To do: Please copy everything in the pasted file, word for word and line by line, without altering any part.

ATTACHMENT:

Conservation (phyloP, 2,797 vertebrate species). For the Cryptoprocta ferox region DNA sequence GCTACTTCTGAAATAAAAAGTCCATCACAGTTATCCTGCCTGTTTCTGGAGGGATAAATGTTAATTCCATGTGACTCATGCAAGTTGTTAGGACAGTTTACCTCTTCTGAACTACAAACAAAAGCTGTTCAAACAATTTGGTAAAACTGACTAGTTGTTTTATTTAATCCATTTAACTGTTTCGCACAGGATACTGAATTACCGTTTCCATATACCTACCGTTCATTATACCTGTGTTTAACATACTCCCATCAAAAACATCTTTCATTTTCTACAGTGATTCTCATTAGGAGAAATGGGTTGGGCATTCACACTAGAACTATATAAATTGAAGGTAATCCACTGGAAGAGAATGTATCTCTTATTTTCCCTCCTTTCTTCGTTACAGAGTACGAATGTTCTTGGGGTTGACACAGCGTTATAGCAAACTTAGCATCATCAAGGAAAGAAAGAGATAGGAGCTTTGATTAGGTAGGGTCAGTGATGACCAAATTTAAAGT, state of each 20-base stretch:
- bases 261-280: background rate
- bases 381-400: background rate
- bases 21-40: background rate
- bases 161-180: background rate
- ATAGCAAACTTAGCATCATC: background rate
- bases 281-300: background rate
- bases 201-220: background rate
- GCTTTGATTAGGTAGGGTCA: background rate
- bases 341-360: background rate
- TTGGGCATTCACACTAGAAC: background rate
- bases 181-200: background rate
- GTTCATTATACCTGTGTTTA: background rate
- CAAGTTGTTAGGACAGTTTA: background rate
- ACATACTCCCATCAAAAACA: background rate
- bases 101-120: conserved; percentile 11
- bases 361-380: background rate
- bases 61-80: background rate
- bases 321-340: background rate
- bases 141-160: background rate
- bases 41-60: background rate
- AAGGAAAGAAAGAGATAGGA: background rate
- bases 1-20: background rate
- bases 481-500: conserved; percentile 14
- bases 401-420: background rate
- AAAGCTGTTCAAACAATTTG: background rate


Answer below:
Conservation (phyloP, 2,797 vertebrate species). For the Cryptoprocta ferox region DNA sequence GCTACTTCTGAAATAAAAAGTCCATCACAGTTATCCTGCCTGTTTCTGGAGGGATAAATGTTAATTCCATGTGACTCATGCAAGTTGTTAGGACAGTTTACCTCTTCTGAACTACAAACAAAAGCTGTTCAAACAATTTGGTAAAACTGACTAGTTGTTTTATTTAATCCATTTAACTGTTTCGCACAGGATACTGAATTACCGTTTCCATATACCTACCGTTCATTATACCTGTGTTTAACATACTCCCATCAAAAACATCTTTCATTTTCTACAGTGATTCTCATTAGGAGAAATGGGTTGGGCATTCACACTAGAACTATATAAATTGAAGGTAATCCACTGGAAGAGAATGTATCTCTTATTTTCCCTCCTTTCTTCGTTACAGAGTACGAATGTTCTTGGGGTTGACACAGCGTTATAGCAAACTTAGCATCATCAAGGAAAGAAAGAGATAGGAGCTTTGATTAGGTAGGGTCAGTGATGACCAAATTTAAAGT, state of each 20-base stretch:
- bases 261-280: background rate
- bases 381-400: background rate
- bases 21-40: background rate
- bases 161-180: background rate
- ATAGCAAACTTAGCATCATC: background rate
- bases 281-300: background rate
- bases 201-220: background rate
- GCTTTGATTAGGTAGGGTCA: background rate
- bases 341-360: background rate
- TTGGGCATTCACACTAGAAC: background rate
- bases 181-200: background rate
- GTTCATTATACCTGTGTTTA: background rate
- CAAGTTGTTAGGACAGTTTA: background rate
- ACATACTCCCATCAAAAACA: background rate
- bases 101-120: conserved; percentile 11
- bases 361-380: background rate
- bases 61-80: background rate
- bases 321-340: background rate
- bases 141-160: background rate
- bases 41-60: background rate
- AAGGAAAGAAAGAGATAGGA: background rate
- bases 1-20: background rate
- bases 481-500: conserved; percentile 14
- bases 401-420: background rate
- AAAGCTGTTCAAACAATTTG: background rate